July 11, 2016
Power Systems Architect and MCM Design Expert, Exar Corporation
The DC/DC power converter subsystems in today's applications must provide flexibility and also support external control of many aspects of their operation as programmed by the user. Further, in designs with multiple supply rails – as most now are – there's an increasing need for sophisticated management of the power conversion by a sophisticated controller IC and design tool, which will effectively support various converter combinations.
For this reason, programmable controllers for power conversion have been gaining in popularity, as they can provide the system design engineer with the required features and functions, along with ease of implementation. [Note that this "programmable controller" is very different than the programmable logic controller (PLC), often also called a programmable controller, used for control of industrial processes.]
This controller must implement three to four complete, independent pulse-width-modulated controllers including a light load mode for low power dissipation and high efficiency at low output currents. It also must provide a number of critical safety features, such as overcurrent protection (OCP), overvoltage Protection (OVP) and over temperature protection (OTP) plus input undervoltage lockout (UVLO). In addition, a number of key health-monitoring features are needed, such as warning-level flags for the safety functions and a power good (PGOOD) indication along with full monitoring of system voltages and currents. These functions are all programmable and/or readable from an SMBus and many are steerable to the GPIO ports for hardware monitoring by the system controller. Of course, all this must be housed in a small package for space efficiency.
Required Feature Set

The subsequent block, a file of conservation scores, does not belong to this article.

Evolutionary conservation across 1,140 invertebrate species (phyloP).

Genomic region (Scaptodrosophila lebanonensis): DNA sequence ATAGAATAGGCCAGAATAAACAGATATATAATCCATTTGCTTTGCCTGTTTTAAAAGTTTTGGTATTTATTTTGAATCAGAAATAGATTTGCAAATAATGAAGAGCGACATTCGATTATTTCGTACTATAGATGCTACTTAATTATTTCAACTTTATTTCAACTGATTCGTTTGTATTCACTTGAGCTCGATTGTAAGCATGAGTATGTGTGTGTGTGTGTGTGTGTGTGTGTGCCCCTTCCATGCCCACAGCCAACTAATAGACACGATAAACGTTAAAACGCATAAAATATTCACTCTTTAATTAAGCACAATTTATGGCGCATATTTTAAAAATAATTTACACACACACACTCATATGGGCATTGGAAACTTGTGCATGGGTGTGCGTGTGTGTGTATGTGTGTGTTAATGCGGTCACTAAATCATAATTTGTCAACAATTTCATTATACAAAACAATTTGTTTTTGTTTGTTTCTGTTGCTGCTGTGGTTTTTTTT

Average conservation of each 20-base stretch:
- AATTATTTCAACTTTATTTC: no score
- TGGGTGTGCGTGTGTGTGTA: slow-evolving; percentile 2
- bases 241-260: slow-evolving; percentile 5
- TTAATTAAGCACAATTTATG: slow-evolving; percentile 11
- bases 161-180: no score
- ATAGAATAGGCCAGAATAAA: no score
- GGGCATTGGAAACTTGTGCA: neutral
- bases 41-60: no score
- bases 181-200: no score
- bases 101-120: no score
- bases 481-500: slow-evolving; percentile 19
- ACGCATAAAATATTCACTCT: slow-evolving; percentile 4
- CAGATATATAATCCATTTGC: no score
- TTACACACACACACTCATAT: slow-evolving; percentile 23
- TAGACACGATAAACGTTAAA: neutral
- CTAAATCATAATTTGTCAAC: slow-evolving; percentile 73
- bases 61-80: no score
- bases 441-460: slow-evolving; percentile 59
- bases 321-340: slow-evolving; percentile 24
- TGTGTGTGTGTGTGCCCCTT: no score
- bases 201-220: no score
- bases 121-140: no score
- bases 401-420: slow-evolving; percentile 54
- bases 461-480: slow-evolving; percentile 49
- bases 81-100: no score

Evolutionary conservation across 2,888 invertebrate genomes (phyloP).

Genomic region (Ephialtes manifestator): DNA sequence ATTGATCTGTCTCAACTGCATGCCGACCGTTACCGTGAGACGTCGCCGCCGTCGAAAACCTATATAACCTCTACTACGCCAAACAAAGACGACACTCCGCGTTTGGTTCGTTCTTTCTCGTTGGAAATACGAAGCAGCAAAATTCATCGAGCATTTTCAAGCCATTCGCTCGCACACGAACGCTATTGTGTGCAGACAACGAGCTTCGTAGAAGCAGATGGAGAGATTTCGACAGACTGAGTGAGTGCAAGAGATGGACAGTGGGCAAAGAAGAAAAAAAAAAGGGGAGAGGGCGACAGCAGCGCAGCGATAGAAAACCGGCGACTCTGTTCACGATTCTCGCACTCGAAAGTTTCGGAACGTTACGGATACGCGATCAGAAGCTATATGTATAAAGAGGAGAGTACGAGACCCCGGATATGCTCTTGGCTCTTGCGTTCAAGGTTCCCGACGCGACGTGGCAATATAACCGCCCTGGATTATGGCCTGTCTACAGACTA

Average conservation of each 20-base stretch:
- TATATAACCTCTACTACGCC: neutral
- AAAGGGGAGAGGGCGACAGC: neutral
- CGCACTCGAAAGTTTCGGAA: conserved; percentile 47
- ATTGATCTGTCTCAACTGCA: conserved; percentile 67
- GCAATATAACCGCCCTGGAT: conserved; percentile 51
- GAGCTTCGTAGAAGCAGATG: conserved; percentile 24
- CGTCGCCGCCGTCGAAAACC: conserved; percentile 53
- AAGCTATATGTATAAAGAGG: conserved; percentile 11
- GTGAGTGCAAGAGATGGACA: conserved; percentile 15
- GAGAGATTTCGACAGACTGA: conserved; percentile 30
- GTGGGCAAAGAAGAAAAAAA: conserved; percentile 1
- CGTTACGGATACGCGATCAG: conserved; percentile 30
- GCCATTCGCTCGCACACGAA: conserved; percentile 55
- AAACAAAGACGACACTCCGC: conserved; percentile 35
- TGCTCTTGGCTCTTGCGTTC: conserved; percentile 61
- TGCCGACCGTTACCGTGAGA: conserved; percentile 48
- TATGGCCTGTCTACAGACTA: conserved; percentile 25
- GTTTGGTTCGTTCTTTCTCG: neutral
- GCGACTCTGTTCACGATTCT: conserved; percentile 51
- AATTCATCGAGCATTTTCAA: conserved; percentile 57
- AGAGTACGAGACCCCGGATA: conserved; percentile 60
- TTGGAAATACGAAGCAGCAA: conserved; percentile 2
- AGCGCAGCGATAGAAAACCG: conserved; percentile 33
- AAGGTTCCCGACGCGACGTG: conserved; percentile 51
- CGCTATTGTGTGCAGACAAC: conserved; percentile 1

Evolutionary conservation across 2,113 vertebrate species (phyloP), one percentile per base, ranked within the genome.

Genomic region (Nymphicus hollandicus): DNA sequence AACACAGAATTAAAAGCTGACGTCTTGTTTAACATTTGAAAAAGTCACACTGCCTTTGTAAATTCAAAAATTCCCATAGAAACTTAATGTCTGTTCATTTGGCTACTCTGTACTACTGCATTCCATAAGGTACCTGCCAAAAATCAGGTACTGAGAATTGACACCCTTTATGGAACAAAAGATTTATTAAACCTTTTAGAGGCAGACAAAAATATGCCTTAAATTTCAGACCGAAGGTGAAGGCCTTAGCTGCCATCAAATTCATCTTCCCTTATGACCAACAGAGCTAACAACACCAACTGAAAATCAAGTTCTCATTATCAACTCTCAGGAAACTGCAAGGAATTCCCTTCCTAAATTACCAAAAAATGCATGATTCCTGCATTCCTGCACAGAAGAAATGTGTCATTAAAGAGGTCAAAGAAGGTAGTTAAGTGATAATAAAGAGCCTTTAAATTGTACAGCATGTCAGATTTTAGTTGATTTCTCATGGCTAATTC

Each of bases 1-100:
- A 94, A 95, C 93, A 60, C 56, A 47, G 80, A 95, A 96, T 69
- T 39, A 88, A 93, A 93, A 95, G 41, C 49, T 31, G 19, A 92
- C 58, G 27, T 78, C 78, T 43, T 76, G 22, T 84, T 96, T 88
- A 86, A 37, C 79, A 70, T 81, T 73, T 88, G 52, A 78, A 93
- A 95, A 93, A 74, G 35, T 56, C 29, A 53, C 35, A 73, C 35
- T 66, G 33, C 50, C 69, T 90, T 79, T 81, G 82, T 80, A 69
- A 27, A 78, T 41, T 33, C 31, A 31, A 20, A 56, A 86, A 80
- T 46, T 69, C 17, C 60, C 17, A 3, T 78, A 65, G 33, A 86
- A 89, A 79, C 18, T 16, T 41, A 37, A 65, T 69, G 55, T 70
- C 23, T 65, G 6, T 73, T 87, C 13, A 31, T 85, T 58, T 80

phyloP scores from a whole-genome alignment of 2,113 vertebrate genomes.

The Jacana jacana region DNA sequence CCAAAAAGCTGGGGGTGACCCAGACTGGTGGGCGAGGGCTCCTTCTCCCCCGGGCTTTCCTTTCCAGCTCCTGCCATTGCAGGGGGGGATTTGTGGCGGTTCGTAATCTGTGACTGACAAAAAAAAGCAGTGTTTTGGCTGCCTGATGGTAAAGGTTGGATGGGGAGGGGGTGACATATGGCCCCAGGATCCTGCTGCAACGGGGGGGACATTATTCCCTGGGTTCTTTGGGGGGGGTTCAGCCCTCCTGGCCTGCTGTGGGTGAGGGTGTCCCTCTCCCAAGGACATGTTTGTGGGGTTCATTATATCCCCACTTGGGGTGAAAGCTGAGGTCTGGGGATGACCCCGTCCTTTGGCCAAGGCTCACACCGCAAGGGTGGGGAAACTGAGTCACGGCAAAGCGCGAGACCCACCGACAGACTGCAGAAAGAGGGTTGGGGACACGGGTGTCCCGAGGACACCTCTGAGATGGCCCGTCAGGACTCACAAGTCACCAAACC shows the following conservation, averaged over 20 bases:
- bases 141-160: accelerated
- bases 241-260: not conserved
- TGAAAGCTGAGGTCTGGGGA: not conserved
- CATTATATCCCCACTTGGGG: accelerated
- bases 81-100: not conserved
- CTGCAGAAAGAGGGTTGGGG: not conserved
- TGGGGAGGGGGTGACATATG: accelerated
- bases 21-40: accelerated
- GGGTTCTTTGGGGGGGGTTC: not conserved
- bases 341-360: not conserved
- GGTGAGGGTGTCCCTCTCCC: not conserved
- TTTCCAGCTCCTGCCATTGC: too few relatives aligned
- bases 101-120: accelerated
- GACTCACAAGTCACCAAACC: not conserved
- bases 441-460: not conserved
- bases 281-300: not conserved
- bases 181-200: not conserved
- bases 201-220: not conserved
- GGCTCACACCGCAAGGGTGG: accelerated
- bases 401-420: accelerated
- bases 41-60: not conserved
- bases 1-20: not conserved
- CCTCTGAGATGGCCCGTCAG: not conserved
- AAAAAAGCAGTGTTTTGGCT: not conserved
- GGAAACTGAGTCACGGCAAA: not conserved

The list of desired controller features is extensive and illustrates how much the design engineer now expects the selected controller to do. The Exar XRP7724 quad-channel digital PWM/PFM programmable power management system (Figure 1) meets these many requirements including:
Fig 1: The simplified schematic of XRP7724 a quad-channel programmable controller shows the level of complexity and features incorporated in the IC. (click to zoom)
The functional block diagram of the regulation loops for an output channel, Figure 2, shows the four separate, parallel control loops: pulse width modulation (PWM), pulse frequency modulation (PFM), ultrasonic and oversampling (OVS). Each of these loops is fed by the analog front end (AFE) at the left of the diagram. The AFE consist of an input voltage-scaling function, programmable voltage reference DAC, error amplifier and window comparator.
Fig 2: The XRP7724 regulation loops shows the four separate, parallel control loops within the device. (click to zoom)
To provide current level information, the output inductor's current is measured by a differential amplifier that reads the voltage drop across the on-resistance (RDSON) of the lower MOSFET during its "on" time. This voltage is converted to a digital value by the current ADC block and the resulting current value is used to determine when PWM-to-PFM mode transitions should occur, see sidebar "PWM- and PFM-mode control loops."
When powering CPU and digital-power modules, transient response is of the utmost importance, Figure 3 and Figure 4. That is where oversampling mode is most effective, so this feature was added to the XRP7724 to improve transient responses. In OVS mode, the output voltage is sampled four times per each switching cycle and is monitored by the AFE window comparator. If the voltage goes outside the set high or low limits, the OVS control electronics can immediately modify the pulse width of the high-side or low-side gate drivers to respond accordingly without having to wait for the next cycle to start. OVS has two types of responses, depending on whether the high limit is exceeded during an unloading transient (overvoltage) or the low limit is exceeded during a loading transient (undervoltage).
Fig. 3: The XRP7724 has excellent response for a 0A to 6A load transient, when operating at 300 kHz in PWM mode only.
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